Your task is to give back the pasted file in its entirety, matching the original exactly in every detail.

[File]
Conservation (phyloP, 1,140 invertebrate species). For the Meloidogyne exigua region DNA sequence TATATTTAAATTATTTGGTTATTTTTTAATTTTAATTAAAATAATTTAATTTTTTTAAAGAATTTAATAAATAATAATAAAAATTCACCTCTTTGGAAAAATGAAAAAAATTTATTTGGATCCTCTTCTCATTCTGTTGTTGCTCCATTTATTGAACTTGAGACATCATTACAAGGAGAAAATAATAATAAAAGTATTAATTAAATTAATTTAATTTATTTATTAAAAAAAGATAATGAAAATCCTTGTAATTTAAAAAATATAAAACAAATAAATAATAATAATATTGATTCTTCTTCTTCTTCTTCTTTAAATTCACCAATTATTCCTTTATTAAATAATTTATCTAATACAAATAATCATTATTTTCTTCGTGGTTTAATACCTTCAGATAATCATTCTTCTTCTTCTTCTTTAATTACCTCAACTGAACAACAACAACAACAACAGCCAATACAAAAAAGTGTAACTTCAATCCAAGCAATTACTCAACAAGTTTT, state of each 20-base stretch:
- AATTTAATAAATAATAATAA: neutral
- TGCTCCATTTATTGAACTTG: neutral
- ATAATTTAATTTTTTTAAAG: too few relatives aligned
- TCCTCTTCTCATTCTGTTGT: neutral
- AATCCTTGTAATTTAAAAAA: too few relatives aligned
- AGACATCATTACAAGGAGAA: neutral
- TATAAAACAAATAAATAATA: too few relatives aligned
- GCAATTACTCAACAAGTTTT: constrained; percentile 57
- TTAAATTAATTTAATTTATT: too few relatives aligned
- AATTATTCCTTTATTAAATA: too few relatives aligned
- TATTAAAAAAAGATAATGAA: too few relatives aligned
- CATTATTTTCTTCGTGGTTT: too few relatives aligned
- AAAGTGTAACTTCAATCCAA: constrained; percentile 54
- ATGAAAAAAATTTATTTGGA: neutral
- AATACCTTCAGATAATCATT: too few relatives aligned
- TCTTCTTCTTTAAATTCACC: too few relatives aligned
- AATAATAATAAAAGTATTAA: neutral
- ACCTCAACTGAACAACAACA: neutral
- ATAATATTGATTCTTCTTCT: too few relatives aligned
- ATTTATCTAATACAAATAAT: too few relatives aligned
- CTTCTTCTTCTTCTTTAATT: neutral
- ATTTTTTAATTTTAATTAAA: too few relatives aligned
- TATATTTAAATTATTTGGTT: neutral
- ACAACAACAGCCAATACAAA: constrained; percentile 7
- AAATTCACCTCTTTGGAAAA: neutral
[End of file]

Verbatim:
Conservation (phyloP, 1,140 invertebrate species). For the Meloidogyne exigua region DNA sequence TATATTTAAATTATTTGGTTATTTTTTAATTTTAATTAAAATAATTTAATTTTTTTAAAGAATTTAATAAATAATAATAAAAATTCACCTCTTTGGAAAAATGAAAAAAATTTATTTGGATCCTCTTCTCATTCTGTTGTTGCTCCATTTATTGAACTTGAGACATCATTACAAGGAGAAAATAATAATAAAAGTATTAATTAAATTAATTTAATTTATTTATTAAAAAAAGATAATGAAAATCCTTGTAATTTAAAAAATATAAAACAAATAAATAATAATAATATTGATTCTTCTTCTTCTTCTTCTTTAAATTCACCAATTATTCCTTTATTAAATAATTTATCTAATACAAATAATCATTATTTTCTTCGTGGTTTAATACCTTCAGATAATCATTCTTCTTCTTCTTCTTTAATTACCTCAACTGAACAACAACAACAACAACAGCCAATACAAAAAAGTGTAACTTCAATCCAAGCAATTACTCAACAAGTTTT, state of each 20-base stretch:
- AATTTAATAAATAATAATAA: neutral
- TGCTCCATTTATTGAACTTG: neutral
- ATAATTTAATTTTTTTAAAG: too few relatives aligned
- TCCTCTTCTCATTCTGTTGT: neutral
- AATCCTTGTAATTTAAAAAA: too few relatives aligned
- AGACATCATTACAAGGAGAA: neutral
- TATAAAACAAATAAATAATA: too few relatives aligned
- GCAATTACTCAACAAGTTTT: constrained; percentile 57
- TTAAATTAATTTAATTTATT: too few relatives aligned
- AATTATTCCTTTATTAAATA: too few relatives aligned
- TATTAAAAAAAGATAATGAA: too few relatives aligned
- CATTATTTTCTTCGTGGTTT: too few relatives aligned
- AAAGTGTAACTTCAATCCAA: constrained; percentile 54
- ATGAAAAAAATTTATTTGGA: neutral
- AATACCTTCAGATAATCATT: too few relatives aligned
- TCTTCTTCTTTAAATTCACC: too few relatives aligned
- AATAATAATAAAAGTATTAA: neutral
- ACCTCAACTGAACAACAACA: neutral
- ATAATATTGATTCTTCTTCT: too few relatives aligned
- ATTTATCTAATACAAATAAT: too few relatives aligned
- CTTCTTCTTCTTCTTTAATT: neutral
- ATTTTTTAATTTTAATTAAA: too few relatives aligned
- TATATTTAAATTATTTGGTT: neutral
- ACAACAACAGCCAATACAAA: constrained; percentile 7
- AAATTCACCTCTTTGGAAAA: neutral